The del­e­ga­tion trav­eled May 19 to the Air Force war-fight­ing cen­ter at Nel­lis in the Ne­vada desert, where they saw air­craft and un­manned aerial ve­hi­cle dis­plays. The last stop on May 20 was to the Na­tional Train­ing Cen­ter at Fort Ir­win in Cal­i­for­nia.

Mr. Rohrabacher said he is con­cerned the Chinese will gain valu­able war-fight­ing knowl­edge from the visit that could be used against U.S. forces in any fu­ture con­flict. “These vis­its will not re­duce ten­sions aris­ing from Chinese ex­pan­sion,” he said. “The Bei­jing dic­ta­tor­ship will only see such ges­tures as signs of an ap­pease­ment pol­icy by the

John Tkacik, a for­mer State Depart­ment China spe­cial­ist, said the makeup of the vis­it­ing Chinese del­e­ga­tion in­cludes the Com­mu­nist Party con­trol of­fi­cer for nu­clear weapons, in­tel­li­gence of­fi­cials and com­man­ders in charge of war-fight­ing against Tai­wan and Ja­pan. The lineup shows they “will be look­ing for in­tel­li­gence rel­e­vant to their com­mands,” he said.

Obama ad­min­is­tra­tion.”

In the past, vis­it­ing Chinese mil­i­tary of­fi­cials have protested U.S. legal re­stric­tions dur­ing meet­ings with their Amer­i­can coun­ter­parts.

The re­stric­tions were passed in the 2000 Na­tional De­fense Au­tho­riza­tion Act (NDAA) af­ter an in­ci­dent in the late 1990s when a vis­it­ing Chinese mil­i­tary of­fi­cer learned through an ex­change the lo­ca­tion of a key vul­ner­a­bil­ity of U.S. air­craft car­ri­ers. Months later, U.S. in­tel­li­gence agen­cies de­tected China’s pur- chase of guided tor­pe­does from Rus­sia that ap­peared linked to in­tel­li­gence gained by China from the visit.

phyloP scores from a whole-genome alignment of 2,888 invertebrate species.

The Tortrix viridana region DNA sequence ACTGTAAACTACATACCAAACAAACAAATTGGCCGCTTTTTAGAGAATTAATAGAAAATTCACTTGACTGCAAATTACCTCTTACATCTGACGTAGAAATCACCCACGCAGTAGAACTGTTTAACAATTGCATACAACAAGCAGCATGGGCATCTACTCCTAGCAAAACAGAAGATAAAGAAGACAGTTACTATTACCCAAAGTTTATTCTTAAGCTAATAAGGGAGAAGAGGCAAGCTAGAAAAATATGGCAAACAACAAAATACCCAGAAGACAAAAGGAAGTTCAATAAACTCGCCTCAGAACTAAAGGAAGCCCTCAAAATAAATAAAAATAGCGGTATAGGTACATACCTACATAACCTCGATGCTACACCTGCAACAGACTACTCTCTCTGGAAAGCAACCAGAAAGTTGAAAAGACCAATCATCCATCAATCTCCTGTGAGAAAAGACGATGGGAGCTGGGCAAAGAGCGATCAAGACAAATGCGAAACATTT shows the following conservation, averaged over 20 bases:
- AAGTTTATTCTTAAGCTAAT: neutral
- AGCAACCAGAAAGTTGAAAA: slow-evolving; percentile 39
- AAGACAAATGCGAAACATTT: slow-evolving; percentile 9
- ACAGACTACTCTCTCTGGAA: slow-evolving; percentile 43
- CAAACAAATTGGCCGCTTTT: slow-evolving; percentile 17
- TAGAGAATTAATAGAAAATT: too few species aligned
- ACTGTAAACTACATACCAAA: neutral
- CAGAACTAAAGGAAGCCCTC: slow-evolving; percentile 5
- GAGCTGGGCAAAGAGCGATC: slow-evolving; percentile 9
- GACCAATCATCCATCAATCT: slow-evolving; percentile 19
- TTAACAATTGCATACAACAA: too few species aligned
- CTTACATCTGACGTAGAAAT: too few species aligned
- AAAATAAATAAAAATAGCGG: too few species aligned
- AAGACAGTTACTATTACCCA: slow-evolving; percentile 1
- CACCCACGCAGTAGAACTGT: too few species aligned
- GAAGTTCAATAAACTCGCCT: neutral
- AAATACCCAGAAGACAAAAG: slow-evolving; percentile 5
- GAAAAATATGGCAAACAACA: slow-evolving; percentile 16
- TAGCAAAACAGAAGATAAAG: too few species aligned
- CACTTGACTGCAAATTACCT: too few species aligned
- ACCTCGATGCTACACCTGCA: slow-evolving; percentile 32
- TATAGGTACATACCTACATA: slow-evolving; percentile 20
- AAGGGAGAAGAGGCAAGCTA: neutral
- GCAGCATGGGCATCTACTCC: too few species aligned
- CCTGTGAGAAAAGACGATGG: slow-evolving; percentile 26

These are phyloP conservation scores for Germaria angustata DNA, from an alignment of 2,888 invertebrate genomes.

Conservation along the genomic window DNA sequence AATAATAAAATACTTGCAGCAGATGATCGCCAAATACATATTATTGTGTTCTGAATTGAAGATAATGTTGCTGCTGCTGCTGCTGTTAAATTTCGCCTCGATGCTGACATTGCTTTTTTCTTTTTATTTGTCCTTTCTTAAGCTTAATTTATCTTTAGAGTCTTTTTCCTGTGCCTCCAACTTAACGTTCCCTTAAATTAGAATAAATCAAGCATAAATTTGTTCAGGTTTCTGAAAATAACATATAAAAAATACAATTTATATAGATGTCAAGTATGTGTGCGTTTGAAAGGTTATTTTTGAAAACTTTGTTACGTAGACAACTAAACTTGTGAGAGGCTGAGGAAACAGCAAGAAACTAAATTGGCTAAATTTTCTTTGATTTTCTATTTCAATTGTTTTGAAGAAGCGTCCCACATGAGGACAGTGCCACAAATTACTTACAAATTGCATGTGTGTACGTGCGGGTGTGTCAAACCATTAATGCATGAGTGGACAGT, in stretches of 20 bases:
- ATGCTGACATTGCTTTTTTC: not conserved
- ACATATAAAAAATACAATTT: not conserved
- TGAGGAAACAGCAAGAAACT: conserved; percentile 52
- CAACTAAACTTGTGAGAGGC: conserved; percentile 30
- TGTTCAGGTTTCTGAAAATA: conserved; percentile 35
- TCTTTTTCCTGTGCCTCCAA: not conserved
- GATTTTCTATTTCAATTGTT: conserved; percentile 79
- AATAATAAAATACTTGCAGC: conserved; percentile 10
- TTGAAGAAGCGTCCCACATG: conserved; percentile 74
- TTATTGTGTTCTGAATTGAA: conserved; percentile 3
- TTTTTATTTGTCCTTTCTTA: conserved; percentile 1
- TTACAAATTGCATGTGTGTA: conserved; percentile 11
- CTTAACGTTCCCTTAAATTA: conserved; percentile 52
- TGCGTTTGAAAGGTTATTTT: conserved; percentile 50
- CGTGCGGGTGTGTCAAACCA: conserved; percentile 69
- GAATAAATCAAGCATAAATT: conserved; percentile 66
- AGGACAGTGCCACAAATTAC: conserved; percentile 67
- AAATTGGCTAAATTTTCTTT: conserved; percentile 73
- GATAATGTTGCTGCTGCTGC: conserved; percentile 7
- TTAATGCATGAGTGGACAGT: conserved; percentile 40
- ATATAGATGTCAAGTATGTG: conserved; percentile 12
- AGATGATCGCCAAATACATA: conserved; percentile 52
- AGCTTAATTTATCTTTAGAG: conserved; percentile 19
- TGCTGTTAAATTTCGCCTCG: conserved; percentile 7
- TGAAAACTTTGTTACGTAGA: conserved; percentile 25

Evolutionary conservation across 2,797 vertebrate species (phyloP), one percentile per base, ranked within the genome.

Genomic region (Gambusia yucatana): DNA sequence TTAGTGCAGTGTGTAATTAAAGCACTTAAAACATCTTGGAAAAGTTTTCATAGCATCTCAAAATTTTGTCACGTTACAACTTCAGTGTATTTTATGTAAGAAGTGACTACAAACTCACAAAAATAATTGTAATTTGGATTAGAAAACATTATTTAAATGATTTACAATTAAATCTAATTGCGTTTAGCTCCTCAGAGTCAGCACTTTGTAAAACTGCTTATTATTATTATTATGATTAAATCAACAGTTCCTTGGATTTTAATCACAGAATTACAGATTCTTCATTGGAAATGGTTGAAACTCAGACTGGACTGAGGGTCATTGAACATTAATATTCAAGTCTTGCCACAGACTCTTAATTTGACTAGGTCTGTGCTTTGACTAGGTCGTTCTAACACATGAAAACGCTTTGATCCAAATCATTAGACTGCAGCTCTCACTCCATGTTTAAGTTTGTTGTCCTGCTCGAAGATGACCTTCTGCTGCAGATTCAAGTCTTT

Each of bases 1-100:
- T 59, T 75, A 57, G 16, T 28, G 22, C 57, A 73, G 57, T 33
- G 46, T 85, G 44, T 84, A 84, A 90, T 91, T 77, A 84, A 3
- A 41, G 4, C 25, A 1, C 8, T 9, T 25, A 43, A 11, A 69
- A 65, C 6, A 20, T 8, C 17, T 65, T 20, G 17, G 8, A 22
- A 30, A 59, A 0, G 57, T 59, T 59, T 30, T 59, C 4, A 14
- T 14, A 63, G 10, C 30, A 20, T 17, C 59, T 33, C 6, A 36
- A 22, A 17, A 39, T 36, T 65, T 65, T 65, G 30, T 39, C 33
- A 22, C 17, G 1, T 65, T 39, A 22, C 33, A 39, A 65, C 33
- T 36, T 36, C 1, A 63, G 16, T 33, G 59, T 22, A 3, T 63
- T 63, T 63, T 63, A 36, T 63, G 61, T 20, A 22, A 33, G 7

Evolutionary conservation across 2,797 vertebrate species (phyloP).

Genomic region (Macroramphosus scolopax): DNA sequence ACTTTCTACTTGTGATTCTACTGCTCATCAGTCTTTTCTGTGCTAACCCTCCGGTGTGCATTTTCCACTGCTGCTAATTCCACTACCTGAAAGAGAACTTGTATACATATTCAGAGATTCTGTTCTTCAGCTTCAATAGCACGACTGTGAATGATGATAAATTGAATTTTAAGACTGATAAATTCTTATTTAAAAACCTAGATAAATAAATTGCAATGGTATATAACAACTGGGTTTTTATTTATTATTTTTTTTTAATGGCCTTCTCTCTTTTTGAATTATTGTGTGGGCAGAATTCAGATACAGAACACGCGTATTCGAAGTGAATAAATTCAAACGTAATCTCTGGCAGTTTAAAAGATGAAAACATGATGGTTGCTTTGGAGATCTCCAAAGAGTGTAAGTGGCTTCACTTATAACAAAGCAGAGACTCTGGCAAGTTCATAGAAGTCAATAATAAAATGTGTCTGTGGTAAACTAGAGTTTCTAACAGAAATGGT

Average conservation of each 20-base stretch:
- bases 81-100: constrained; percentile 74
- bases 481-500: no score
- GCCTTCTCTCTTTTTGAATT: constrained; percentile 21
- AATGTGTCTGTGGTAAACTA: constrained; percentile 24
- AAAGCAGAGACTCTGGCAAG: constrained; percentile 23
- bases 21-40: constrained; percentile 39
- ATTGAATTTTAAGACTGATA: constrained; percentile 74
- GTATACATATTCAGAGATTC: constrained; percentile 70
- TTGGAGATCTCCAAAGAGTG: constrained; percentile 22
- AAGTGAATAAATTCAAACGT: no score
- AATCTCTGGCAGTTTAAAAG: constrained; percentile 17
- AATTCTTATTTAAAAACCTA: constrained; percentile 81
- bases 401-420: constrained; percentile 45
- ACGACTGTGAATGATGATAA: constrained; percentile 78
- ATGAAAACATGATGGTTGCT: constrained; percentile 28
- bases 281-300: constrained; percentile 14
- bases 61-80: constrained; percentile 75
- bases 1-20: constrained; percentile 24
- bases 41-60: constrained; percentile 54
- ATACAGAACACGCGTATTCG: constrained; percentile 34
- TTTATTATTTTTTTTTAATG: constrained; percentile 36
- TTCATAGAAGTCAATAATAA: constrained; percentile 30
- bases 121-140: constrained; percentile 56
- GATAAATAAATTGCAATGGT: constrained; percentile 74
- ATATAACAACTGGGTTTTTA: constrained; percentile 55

The lim­its are var­i­ously called the De­Lay amend­ment af­ter for­mer Repub­li­can House Ma­jor­ity Whip Tom De­Lay of Texas, and the Smith guide­lines af­ter for­mer Sen. Bob Smith, New Hamp­shire Repub­li­can.

The law bans “in­ap­pro­pri­ate ex­po­sure” for Chinese mil­i­tary vis­i­tors to 12 cat­e­gories of data, in­clud­ing force pro­jec­tion and nu­clear op­er­a­tions; ad­vanced joint war­fare know-how; sur­veil­lance and re­con­nais­sance op­er­a­tions; and mil­i­tary space op­er­a­tions.

Nel­lis is a cen­ter of Air Force space de­fense ac­tiv­i­ties, as well as cy­ber­war­fare train­ing.

China’s mil­i­tary is said by U.S. de­fense of­fi­cials to be among the most ag­gres­sive at de­vel­op­ing strate­gic cy­ber­war­fare ca­pa­bil­i­ties.

A Chinese De­fense Min­istry spokesman first dis­closed what he de­scribed as Gen. Chen’s plan to visit “sen­si­tive” mil­i­tary facil- ities, in­clud­ing Nel­lis, ac­cord­ing to Chinese state-run me­dia. The spokesman said un­spec­i­fied “spe­cial ar­range­ments” were made with the Pen­tagon for the trip.